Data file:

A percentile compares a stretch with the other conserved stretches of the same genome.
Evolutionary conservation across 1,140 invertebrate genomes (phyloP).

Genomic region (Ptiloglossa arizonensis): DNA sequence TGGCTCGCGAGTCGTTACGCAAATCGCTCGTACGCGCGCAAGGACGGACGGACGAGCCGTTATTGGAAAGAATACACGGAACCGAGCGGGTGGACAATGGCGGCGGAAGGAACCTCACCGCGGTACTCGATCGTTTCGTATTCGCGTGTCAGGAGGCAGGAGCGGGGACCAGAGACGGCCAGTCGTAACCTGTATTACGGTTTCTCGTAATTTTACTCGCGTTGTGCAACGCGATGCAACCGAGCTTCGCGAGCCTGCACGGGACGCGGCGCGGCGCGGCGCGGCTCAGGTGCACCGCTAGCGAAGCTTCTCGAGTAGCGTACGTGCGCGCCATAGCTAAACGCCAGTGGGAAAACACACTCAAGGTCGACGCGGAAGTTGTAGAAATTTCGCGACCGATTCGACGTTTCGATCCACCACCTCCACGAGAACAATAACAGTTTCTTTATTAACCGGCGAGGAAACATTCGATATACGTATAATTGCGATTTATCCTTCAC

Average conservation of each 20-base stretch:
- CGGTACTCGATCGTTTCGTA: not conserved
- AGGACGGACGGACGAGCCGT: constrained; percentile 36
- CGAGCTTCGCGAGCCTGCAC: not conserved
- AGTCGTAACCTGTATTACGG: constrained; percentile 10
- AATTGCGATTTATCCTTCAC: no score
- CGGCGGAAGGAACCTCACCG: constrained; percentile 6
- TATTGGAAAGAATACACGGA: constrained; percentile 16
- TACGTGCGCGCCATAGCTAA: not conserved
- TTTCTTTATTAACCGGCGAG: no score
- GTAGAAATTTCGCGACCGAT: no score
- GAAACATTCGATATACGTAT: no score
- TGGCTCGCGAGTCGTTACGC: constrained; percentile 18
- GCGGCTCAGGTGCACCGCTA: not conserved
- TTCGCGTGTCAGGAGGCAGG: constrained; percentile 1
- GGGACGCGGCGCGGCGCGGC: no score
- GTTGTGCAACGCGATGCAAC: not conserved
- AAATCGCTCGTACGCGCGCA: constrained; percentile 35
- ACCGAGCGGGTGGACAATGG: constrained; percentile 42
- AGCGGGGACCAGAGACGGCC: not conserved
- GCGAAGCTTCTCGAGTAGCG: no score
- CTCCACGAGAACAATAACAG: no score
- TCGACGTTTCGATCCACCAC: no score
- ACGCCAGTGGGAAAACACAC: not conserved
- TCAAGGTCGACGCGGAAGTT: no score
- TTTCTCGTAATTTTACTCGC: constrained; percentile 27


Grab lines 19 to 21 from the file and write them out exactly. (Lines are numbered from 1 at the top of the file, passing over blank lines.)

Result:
- GGGACGCGGCGCGGCGCGGC: no score
- GTTGTGCAACGCGATGCAAC: not conserved
- AAATCGCTCGTACGCGCGCA: constrained; percentile 35